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Lautiej v. Wal-Mart #2308

August 30, 2010


The opinion of the court was delivered by: Gregory G. Hollows United States Magistrate Judge


Plaintiff is proceeding in this action pro se and has paid the filing fee. Presently pending before the court is defendant's*fn1 second motion to dismiss, filed June 25, 2010. Having reviewed the parties' papers, the court now issues the following findings and recommendations.


Plaintiff's complaint was previously dismissed after the first motion to dismiss and order of May 12, 2010, providing instructions for filing an amended complaint. Presently before the court is the amended complaint, filed June 17, 2010.

Plaintiff, a former Wal-Mart employee in Hawaii, filed this action against his former employer on November 30, 2009, claiming wrongful termination by defendant Wal-Mart. The amended complaint alleges that plaintiff applied for and received a transfer from the Kauai store where he worked as an overnight stocker to a Sacramento Wal-Mart store, but in the process Wal-Mart delayed in meeting with him so that his leave of absence expired. (Compl.¶¶ 5-8.) Plaintiff claims he immediately faxed and mailed a total of four letters to the Hawaii store, but they did not respond. (Id. at ¶¶ 8-10.) Plaintiff alleged that he eventually received a call from the Kauai store co-manager who informed him that his transfer to a California store was approved, but not to a particular store in California, despite plaintiff having already received his acceptance from the Sacramento store. (Id. at ¶ 13.) According to the amended complaint, Wal-Mart later explained that plaintiff was terminated on August 22, 2008, because he did not return to work after his leave of absence expired on June 30, 2008. (Id. at ¶ 11.) After plaintiff and his family moved to Sacramento, the Sacramento Wal-Mart informed him that he did not complete the process required for the job transfer. He states he could not complete the process because defendant kept telling him that he was not its employee. (Id. at ¶ 15.) Plaintiff claims that as a result of the wrongful termination, he lost his medical insurance, was therefore unable to take his daily insulin for diabetes, and was forced to go to the hospital emergency room for diabetic ketoacidosis. The amended complaint seeks compensatory and punitive damages.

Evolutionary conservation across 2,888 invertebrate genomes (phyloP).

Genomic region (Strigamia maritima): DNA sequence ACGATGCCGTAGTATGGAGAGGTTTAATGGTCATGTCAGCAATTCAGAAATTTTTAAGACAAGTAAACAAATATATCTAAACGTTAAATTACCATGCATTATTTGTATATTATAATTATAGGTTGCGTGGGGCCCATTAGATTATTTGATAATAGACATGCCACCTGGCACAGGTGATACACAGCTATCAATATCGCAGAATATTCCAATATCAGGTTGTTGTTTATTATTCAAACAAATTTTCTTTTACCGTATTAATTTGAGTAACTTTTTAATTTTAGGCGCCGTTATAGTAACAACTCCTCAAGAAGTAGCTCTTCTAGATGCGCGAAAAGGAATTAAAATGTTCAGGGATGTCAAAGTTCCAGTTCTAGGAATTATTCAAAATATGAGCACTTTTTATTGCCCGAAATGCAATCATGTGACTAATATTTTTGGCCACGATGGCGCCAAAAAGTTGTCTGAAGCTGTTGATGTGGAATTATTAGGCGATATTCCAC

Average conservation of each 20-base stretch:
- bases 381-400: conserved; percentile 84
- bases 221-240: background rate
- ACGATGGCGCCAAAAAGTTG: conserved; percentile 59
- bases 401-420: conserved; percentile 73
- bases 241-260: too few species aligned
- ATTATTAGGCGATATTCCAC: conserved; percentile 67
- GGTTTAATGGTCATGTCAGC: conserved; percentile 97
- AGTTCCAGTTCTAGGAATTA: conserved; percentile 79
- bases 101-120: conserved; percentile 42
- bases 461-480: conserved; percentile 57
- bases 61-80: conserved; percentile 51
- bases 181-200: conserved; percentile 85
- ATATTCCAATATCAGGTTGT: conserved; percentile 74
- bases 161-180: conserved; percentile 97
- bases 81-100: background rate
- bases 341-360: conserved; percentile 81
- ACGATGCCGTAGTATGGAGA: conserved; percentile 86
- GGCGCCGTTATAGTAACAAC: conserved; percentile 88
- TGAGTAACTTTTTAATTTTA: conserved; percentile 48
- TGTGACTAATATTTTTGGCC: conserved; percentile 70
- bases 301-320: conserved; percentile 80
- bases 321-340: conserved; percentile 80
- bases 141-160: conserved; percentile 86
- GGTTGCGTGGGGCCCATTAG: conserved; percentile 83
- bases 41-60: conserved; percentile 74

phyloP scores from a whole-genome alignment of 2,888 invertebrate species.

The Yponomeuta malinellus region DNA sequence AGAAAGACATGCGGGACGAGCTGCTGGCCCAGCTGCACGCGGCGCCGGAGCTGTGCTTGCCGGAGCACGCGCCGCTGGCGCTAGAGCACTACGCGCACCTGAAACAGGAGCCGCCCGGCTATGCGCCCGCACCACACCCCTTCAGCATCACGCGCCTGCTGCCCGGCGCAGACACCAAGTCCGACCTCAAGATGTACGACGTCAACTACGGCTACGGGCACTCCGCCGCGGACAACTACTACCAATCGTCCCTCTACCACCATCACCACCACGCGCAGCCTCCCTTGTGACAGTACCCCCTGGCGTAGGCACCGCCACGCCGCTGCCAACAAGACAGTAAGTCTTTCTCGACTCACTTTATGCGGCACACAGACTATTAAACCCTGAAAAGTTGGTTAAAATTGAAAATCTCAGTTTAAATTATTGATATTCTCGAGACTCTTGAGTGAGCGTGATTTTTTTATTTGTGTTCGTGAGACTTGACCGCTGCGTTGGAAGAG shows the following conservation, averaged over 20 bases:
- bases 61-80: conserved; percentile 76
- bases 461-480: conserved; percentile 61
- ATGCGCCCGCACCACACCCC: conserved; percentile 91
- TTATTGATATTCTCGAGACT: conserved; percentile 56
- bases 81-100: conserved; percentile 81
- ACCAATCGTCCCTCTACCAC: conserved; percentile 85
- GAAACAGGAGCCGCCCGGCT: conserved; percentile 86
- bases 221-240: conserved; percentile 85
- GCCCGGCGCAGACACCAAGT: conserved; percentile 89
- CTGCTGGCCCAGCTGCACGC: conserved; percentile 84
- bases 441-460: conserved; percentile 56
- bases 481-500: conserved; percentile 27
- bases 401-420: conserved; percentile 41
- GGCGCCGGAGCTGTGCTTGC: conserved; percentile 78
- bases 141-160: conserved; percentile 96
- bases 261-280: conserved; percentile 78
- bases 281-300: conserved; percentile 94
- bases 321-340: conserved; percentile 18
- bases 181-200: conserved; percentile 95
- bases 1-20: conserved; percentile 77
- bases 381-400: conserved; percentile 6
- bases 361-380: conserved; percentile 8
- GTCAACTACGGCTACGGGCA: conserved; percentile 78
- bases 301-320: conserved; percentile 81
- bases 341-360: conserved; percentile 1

Defendant makes a second motion to dismiss for failure to state a claim.


Defendant moves to dismiss this action for failure to state a claim under Fed. R. Civ. P. 12(b)(6). The complaint as pled, does not contain a basis for federal subject matter jurisdiction.

A district court has an independent duty to examine its own jurisdiction, which is ordinarily determined from the face of the complaint. Sparta Surgical Corp. v. National Ass'n. of Securities Dealers, Inc., 159 F.3d 1209, 1211 (9th Cir. 1998), quoting Lexecon, Inc. v. Milberg Weiss Bershad Hynes & Lerach, 523 U.S. 26, 43, 118 S.Ct. 956, 966 (1998), and Ultramar America Ltd. v. Dwelle, 900 F.2d 1412, 1414 (9th Cir. 1990).

Defendant appears to have stipulated to the facts underlying diversity jurisdiction.

Defective pleading can be cured where diversity is defectively pled. 28 U.S.C. § 1653; Snell v. Cleveland, 316 F.3d 822, 824, 828 (9th Cir. 2002) ("complaint inadequately alleged facts necessary to establish diversity jurisdiction" but actual diversity existed so amendment was permitted). The previous order directed plaintiff to allege diversity jurisdiction in his amended complaint. The amended complaint alleges only that the district court has jurisdiction because "damages are in excess of the jurisdictional minimum amount controversy for such, wrongful termination." (Am. Compl. at 1.) This allegation is considered insufficient as it does not allege that damages exceed $75,000 and does not allege the citizenship of each party. See W.W. Schwarzer, A.W. Tashima & J. Wagstaffe, Federal Civil Procedure Before Trial § 2:541-547. Nevertheless, as defendant stipulates to the facts underlying diversity jurisdiction, and because the complaint must be dismissed for failure to state a claim in any event, the undersigned will not belabor the pleading issue.


I. Legal Standards

In order to survive dismissal for failure to state a claim pursuant to Rule 12(b)(6), a complaint must contain more than a "formulaic recitation of the elements of a cause of action;" it must contain factual allegations sufficient to "raise a right to relief above the speculative level." Bell Atlantic Corp. v. Twombly, 550 U.S. 544, 127 S.Ct. 1955, 1965 (2007). "The pleading must contain something more...than...a statement of facts that merely creates a suspicion [of] a legally cognizable right of action." Id., quoting 5 C. Wright & A. Miller, Federal Practice and Procedure § 1216, pp. 235-236 (3d ed. 2004). "[A] complaint must contain sufficient factual matter, accepted as true, to 'state a claim to relief that is plausible on its face.'" Ashcroft v. Iqbal, ___ U.S. ___, 129 S.Ct. 1937, 1949 (2009) (quoting Twombly, 550 U.S. at ...

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